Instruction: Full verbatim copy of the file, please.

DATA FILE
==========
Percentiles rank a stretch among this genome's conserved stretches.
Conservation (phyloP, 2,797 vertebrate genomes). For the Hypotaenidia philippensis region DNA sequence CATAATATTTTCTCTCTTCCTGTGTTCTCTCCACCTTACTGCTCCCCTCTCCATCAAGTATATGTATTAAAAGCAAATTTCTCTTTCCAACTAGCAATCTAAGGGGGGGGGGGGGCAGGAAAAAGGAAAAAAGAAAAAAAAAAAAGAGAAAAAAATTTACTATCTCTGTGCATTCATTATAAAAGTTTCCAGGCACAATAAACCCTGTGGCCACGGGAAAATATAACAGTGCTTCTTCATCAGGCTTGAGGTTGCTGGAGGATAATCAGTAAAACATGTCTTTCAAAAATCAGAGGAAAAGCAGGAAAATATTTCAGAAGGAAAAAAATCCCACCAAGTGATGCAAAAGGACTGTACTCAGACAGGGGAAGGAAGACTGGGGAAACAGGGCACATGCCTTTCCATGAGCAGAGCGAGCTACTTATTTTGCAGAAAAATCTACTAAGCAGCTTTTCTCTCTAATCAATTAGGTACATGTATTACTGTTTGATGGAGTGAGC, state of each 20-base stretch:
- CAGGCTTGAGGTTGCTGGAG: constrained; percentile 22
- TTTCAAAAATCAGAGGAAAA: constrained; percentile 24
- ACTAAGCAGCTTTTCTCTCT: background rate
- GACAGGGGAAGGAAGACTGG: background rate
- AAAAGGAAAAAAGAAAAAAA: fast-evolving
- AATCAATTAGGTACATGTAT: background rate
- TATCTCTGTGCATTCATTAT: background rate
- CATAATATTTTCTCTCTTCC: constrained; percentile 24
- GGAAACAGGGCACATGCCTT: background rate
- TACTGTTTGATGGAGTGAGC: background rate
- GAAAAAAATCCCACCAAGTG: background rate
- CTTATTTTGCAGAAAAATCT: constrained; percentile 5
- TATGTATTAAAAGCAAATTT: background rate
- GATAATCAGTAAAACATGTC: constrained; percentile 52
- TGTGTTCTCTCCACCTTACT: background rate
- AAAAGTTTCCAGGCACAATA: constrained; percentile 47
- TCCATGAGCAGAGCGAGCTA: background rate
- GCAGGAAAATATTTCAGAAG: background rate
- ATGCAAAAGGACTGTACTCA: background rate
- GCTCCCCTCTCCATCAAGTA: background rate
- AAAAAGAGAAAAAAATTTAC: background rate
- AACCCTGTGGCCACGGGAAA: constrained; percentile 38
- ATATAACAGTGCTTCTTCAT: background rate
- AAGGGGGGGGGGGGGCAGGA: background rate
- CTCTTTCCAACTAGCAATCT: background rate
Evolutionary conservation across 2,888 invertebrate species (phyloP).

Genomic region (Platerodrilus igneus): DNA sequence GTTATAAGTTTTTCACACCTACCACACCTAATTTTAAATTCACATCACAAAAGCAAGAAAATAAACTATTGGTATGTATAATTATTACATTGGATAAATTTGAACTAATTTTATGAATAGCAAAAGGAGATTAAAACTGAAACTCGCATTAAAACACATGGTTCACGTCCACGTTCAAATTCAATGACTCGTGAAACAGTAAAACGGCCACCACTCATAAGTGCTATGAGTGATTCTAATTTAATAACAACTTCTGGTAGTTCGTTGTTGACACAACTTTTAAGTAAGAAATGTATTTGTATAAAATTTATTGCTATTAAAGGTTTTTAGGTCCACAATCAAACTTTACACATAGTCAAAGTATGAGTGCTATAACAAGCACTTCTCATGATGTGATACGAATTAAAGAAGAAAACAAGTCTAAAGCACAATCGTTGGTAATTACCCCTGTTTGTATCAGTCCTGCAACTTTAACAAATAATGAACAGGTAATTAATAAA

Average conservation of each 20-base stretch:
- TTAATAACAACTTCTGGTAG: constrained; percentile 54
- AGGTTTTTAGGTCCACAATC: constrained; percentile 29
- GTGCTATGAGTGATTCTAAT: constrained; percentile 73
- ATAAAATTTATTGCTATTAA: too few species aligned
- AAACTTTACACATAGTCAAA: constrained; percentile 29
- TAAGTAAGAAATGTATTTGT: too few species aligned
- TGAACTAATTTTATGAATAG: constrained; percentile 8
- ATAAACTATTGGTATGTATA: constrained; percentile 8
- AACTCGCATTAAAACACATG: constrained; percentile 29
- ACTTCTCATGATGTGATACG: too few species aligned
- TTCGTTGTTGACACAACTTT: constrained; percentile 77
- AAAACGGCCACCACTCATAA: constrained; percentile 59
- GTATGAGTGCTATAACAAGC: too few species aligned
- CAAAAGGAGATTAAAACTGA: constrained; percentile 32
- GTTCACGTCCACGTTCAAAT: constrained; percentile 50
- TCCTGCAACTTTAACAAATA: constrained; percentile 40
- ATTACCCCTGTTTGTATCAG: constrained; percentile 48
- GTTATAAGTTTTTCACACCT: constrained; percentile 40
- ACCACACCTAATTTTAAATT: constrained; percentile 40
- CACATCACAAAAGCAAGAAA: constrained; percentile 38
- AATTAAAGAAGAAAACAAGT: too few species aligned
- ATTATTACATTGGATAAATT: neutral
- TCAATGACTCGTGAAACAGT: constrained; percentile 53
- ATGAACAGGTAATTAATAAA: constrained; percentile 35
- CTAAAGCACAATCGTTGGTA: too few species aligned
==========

Percentiles rank a stretch among this genome's conserved stretches.
Conservation (phyloP, 2,797 vertebrate genomes). For the Hypotaenidia philippensis region DNA sequence CATAATATTTTCTCTCTTCCTGTGTTCTCTCCACCTTACTGCTCCCCTCTCCATCAAGTATATGTATTAAAAGCAAATTTCTCTTTCCAACTAGCAATCTAAGGGGGGGGGGGGGCAGGAAAAAGGAAAAAAGAAAAAAAAAAAAGAGAAAAAAATTTACTATCTCTGTGCATTCATTATAAAAGTTTCCAGGCACAATAAACCCTGTGGCCACGGGAAAATATAACAGTGCTTCTTCATCAGGCTTGAGGTTGCTGGAGGATAATCAGTAAAACATGTCTTTCAAAAATCAGAGGAAAAGCAGGAAAATATTTCAGAAGGAAAAAAATCCCACCAAGTGATGCAAAAGGACTGTACTCAGACAGGGGAAGGAAGACTGGGGAAACAGGGCACATGCCTTTCCATGAGCAGAGCGAGCTACTTATTTTGCAGAAAAATCTACTAAGCAGCTTTTCTCTCTAATCAATTAGGTACATGTATTACTGTTTGATGGAGTGAGC, state of each 20-base stretch:
- CAGGCTTGAGGTTGCTGGAG: constrained; percentile 22
- TTTCAAAAATCAGAGGAAAA: constrained; percentile 24
- ACTAAGCAGCTTTTCTCTCT: background rate
- GACAGGGGAAGGAAGACTGG: background rate
- AAAAGGAAAAAAGAAAAAAA: fast-evolving
- AATCAATTAGGTACATGTAT: background rate
- TATCTCTGTGCATTCATTAT: background rate
- CATAATATTTTCTCTCTTCC: constrained; percentile 24
- GGAAACAGGGCACATGCCTT: background rate
- TACTGTTTGATGGAGTGAGC: background rate
- GAAAAAAATCCCACCAAGTG: background rate
- CTTATTTTGCAGAAAAATCT: constrained; percentile 5
- TATGTATTAAAAGCAAATTT: background rate
- GATAATCAGTAAAACATGTC: constrained; percentile 52
- TGTGTTCTCTCCACCTTACT: background rate
- AAAAGTTTCCAGGCACAATA: constrained; percentile 47
- TCCATGAGCAGAGCGAGCTA: background rate
- GCAGGAAAATATTTCAGAAG: background rate
- ATGCAAAAGGACTGTACTCA: background rate
- GCTCCCCTCTCCATCAAGTA: background rate
- AAAAAGAGAAAAAAATTTAC: background rate
- AACCCTGTGGCCACGGGAAA: constrained; percentile 38
- ATATAACAGTGCTTCTTCAT: background rate
- AAGGGGGGGGGGGGGCAGGA: background rate
- CTCTTTCCAACTAGCAATCT: background rate
Evolutionary conservation across 2,888 invertebrate species (phyloP).

Genomic region (Platerodrilus igneus): DNA sequence GTTATAAGTTTTTCACACCTACCACACCTAATTTTAAATTCACATCACAAAAGCAAGAAAATAAACTATTGGTATGTATAATTATTACATTGGATAAATTTGAACTAATTTTATGAATAGCAAAAGGAGATTAAAACTGAAACTCGCATTAAAACACATGGTTCACGTCCACGTTCAAATTCAATGACTCGTGAAACAGTAAAACGGCCACCACTCATAAGTGCTATGAGTGATTCTAATTTAATAACAACTTCTGGTAGTTCGTTGTTGACACAACTTTTAAGTAAGAAATGTATTTGTATAAAATTTATTGCTATTAAAGGTTTTTAGGTCCACAATCAAACTTTACACATAGTCAAAGTATGAGTGCTATAACAAGCACTTCTCATGATGTGATACGAATTAAAGAAGAAAACAAGTCTAAAGCACAATCGTTGGTAATTACCCCTGTTTGTATCAGTCCTGCAACTTTAACAAATAATGAACAGGTAATTAATAAA

Average conservation of each 20-base stretch:
- TTAATAACAACTTCTGGTAG: constrained; percentile 54
- AGGTTTTTAGGTCCACAATC: constrained; percentile 29
- GTGCTATGAGTGATTCTAAT: constrained; percentile 73
- ATAAAATTTATTGCTATTAA: too few species aligned
- AAACTTTACACATAGTCAAA: constrained; percentile 29
- TAAGTAAGAAATGTATTTGT: too few species aligned
- TGAACTAATTTTATGAATAG: constrained; percentile 8
- ATAAACTATTGGTATGTATA: constrained; percentile 8
- AACTCGCATTAAAACACATG: constrained; percentile 29
- ACTTCTCATGATGTGATACG: too few species aligned
- TTCGTTGTTGACACAACTTT: constrained; percentile 77
- AAAACGGCCACCACTCATAA: constrained; percentile 59
- GTATGAGTGCTATAACAAGC: too few species aligned
- CAAAAGGAGATTAAAACTGA: constrained; percentile 32
- GTTCACGTCCACGTTCAAAT: constrained; percentile 50
- TCCTGCAACTTTAACAAATA: constrained; percentile 40
- ATTACCCCTGTTTGTATCAG: constrained; percentile 48
- GTTATAAGTTTTTCACACCT: constrained; percentile 40
- ACCACACCTAATTTTAAATT: constrained; percentile 40
- CACATCACAAAAGCAAGAAA: constrained; percentile 38
- AATTAAAGAAGAAAACAAGT: too few species aligned
- ATTATTACATTGGATAAATT: neutral
- TCAATGACTCGTGAAACAGT: constrained; percentile 53
- ATGAACAGGTAATTAATAAA: constrained; percentile 35
- CTAAAGCACAATCGTTGGTA: too few species aligned